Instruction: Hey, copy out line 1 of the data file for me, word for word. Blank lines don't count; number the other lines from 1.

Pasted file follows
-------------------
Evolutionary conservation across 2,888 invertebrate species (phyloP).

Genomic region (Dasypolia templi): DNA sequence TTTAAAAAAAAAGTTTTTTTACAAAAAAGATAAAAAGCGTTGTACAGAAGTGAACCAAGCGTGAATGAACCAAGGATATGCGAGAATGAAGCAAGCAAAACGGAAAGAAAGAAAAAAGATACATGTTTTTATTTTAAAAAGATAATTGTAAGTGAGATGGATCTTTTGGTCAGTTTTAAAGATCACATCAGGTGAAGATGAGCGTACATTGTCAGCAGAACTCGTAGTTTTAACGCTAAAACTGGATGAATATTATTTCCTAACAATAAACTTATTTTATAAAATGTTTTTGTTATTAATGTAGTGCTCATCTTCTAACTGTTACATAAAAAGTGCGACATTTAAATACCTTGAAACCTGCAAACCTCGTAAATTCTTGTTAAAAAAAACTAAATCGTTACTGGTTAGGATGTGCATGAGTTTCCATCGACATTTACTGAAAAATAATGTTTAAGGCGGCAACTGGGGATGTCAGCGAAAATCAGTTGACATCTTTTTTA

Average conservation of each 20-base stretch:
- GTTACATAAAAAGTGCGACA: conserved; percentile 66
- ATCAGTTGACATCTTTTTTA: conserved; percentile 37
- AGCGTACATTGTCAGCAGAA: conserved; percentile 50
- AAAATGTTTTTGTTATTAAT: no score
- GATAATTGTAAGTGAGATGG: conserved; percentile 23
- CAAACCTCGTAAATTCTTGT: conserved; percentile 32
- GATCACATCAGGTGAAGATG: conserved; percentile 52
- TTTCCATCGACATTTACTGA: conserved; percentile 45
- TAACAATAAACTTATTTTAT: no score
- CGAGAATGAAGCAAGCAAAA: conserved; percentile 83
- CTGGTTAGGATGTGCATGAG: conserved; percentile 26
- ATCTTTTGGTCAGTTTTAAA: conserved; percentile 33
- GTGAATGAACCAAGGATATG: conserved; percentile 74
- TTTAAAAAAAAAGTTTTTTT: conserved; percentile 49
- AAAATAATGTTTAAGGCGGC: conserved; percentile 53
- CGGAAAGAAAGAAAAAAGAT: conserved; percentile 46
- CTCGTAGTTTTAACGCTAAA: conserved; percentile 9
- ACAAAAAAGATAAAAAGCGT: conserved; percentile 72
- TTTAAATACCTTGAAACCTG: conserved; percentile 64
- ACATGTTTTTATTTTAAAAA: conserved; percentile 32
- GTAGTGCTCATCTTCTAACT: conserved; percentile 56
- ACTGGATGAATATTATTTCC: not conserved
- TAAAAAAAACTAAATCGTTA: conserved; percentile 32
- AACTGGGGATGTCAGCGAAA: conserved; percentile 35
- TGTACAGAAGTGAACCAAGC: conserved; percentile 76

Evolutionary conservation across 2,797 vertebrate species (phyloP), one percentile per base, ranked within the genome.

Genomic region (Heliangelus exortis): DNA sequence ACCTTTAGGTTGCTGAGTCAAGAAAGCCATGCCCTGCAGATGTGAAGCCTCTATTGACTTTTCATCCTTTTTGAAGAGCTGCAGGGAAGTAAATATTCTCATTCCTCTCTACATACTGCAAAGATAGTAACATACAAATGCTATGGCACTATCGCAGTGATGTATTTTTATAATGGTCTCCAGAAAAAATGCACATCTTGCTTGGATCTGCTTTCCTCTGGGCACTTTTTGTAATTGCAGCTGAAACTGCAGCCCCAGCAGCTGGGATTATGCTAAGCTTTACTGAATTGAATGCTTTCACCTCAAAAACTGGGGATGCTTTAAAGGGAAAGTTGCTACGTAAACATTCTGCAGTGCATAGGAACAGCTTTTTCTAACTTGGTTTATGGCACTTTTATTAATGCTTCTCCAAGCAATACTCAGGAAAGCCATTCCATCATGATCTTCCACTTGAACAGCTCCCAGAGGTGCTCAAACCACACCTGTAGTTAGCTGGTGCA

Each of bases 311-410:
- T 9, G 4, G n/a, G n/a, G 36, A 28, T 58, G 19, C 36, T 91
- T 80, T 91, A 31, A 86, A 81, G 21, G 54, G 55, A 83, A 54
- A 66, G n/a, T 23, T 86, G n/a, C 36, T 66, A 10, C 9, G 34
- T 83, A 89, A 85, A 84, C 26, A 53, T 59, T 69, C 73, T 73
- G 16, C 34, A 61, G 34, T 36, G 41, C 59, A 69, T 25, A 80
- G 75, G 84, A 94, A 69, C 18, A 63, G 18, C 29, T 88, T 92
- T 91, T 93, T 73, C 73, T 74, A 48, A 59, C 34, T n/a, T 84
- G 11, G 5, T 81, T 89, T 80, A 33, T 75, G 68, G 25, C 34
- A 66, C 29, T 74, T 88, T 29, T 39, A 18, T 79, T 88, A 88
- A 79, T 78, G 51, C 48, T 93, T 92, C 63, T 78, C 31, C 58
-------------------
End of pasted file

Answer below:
Evolutionary conservation across 2,888 invertebrate species (phyloP).